As plans were drawn up, the option was included to have restrooms and a potential vending area accessible year round for park users, even when the pool is closed.

“We revised a floor plan, and came up with a pretty good concept that will allow the restroom to be used anytime throughout the year,” Binkowski said. “The exterior doors can be locked and accessible only from the inside of the pool area during the summer, then you lock the interior doors and open the exterior doors for year-round use.”

The pool itself would be about 4,800 square feet, with a zero entry grade on one end and reaching a depth of five feet on the other. This allows children to play in the shallower end more easily, and creates greater ease of entrance for everyone. It also creates an opportunity for some water features to be included in the pool itself.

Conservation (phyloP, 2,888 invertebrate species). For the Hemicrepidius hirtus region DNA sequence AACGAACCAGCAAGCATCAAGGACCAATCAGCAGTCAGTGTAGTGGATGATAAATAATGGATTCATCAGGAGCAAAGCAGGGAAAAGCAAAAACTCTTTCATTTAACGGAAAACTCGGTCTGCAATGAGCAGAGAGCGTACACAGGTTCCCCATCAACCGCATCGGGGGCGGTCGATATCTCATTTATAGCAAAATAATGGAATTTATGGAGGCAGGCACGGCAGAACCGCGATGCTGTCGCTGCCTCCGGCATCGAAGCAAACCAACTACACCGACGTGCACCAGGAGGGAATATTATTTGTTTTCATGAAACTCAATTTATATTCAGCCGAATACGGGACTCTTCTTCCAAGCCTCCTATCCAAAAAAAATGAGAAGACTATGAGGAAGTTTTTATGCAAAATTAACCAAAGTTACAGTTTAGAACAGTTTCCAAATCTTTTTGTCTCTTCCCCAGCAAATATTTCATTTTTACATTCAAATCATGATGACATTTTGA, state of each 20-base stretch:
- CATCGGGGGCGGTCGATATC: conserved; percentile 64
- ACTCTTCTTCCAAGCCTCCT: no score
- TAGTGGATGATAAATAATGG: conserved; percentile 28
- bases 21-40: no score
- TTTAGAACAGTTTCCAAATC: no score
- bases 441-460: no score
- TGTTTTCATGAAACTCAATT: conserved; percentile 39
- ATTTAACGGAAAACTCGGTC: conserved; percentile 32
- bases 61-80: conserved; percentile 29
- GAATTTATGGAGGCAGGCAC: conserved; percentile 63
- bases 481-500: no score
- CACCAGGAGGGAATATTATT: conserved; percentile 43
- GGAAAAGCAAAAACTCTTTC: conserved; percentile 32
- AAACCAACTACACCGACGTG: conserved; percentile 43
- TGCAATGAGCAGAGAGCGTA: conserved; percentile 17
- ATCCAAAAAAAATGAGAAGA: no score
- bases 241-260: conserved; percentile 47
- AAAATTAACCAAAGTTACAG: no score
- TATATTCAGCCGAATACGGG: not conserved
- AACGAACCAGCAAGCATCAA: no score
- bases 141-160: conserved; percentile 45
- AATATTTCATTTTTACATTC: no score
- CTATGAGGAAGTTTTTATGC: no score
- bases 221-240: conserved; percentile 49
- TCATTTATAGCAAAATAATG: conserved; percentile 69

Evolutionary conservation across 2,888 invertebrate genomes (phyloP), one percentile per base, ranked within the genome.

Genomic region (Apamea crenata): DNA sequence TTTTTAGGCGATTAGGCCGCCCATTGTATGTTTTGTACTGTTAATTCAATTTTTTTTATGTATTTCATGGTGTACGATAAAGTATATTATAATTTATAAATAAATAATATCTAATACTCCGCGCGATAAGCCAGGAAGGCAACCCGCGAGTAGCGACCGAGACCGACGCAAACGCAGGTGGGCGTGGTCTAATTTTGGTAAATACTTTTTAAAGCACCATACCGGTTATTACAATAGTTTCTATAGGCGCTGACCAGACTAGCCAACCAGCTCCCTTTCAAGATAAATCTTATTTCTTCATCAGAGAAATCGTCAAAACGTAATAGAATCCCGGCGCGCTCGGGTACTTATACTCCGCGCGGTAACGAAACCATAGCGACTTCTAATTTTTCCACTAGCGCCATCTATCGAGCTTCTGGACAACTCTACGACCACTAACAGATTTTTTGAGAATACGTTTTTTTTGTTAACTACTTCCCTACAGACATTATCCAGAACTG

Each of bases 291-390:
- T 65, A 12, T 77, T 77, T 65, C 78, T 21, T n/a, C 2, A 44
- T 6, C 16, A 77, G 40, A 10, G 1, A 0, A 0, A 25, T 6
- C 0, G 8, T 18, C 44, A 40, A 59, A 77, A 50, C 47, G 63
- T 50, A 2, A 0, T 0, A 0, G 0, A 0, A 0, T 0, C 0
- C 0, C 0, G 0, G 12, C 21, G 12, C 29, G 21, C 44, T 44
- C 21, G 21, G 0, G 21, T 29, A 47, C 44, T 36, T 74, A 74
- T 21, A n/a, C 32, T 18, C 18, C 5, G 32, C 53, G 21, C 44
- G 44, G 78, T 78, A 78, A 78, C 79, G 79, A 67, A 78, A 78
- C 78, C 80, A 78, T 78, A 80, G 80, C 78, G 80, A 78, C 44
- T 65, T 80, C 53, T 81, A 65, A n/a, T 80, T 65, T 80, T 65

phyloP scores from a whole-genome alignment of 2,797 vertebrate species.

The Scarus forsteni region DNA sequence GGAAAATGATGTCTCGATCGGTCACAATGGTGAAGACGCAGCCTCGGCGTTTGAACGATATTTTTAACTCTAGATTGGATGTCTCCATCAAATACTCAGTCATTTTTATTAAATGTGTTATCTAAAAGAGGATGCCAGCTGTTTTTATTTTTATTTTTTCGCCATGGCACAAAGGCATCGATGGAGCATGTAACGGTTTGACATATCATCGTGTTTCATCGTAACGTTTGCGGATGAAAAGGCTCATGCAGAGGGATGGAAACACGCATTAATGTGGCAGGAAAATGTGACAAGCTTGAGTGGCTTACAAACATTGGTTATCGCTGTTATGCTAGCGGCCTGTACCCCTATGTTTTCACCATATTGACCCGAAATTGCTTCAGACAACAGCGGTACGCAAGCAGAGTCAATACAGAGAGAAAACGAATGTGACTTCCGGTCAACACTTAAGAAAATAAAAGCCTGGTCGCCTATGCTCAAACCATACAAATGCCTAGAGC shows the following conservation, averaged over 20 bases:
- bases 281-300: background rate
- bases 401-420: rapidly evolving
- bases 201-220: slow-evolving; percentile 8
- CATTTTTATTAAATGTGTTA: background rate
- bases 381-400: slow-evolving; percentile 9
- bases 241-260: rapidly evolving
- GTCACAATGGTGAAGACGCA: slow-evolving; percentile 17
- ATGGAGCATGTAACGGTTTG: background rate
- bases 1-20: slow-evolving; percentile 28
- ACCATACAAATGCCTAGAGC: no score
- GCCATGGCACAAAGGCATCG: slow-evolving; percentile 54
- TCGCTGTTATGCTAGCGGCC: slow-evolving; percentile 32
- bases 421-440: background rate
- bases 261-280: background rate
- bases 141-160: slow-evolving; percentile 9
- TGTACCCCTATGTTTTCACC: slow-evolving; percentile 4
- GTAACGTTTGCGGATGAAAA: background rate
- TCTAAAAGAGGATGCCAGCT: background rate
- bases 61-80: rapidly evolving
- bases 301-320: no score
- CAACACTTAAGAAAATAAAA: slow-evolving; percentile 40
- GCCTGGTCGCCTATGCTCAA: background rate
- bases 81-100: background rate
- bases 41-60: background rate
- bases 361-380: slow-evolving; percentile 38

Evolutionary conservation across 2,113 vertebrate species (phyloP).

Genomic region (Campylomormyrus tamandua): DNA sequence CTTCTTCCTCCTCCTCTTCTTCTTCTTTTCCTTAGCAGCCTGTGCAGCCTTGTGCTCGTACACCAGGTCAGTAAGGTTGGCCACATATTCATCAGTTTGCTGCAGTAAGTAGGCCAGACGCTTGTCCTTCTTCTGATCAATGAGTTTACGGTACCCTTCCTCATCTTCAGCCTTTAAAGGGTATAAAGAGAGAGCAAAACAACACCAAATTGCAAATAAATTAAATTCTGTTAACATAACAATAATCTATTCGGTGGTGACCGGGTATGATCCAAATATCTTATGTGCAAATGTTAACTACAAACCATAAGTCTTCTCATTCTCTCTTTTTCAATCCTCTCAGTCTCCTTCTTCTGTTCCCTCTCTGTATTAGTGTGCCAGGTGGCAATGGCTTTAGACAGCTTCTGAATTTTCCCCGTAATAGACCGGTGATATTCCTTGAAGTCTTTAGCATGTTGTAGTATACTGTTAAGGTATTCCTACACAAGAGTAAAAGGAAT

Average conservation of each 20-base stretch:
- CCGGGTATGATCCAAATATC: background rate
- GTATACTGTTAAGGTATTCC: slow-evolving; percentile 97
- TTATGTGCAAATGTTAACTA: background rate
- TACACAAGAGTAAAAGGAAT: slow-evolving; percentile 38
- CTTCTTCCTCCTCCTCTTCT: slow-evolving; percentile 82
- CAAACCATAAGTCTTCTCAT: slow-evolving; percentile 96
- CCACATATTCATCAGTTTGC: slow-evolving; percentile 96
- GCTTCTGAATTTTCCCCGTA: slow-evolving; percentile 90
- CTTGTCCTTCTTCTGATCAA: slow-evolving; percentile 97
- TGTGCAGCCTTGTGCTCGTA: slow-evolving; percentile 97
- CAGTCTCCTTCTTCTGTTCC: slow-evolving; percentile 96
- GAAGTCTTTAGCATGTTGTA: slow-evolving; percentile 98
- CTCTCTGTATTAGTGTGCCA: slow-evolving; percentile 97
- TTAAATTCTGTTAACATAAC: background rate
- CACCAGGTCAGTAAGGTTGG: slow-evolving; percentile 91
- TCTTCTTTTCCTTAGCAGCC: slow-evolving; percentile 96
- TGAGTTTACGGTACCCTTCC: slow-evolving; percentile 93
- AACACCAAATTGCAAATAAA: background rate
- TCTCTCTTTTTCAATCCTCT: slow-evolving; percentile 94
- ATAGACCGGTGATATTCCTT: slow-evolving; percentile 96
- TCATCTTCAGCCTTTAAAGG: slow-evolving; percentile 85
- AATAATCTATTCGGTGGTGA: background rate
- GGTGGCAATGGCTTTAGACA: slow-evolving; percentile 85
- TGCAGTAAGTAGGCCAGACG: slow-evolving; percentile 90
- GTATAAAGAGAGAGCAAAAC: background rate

“The idea is to have a zero entry, which does allow for accessibility to roll straight in, but it would have to include a hand rail and or a chair lift to accommodate mobility impaired people,” he said. “There are options with these pools to do bubbler jets. It’s not a huge expense because you have circulation already within the pool system itself.”

Plans also include fencing, shade structures, landscaping and grass areas surrounding the pool deck.

“We’ve found that there is a lot of value to adding a perimeter fence with grass space,” Binkowski said. “A lot of people really want a grass area.”

A parking lot with approximately 60 spaces, along with an improved entrance on County Road 200 and the decomposed granite half-mile trail around the southern half of the park are also included. Addressing parking issues at the park has been high on everyone’s list.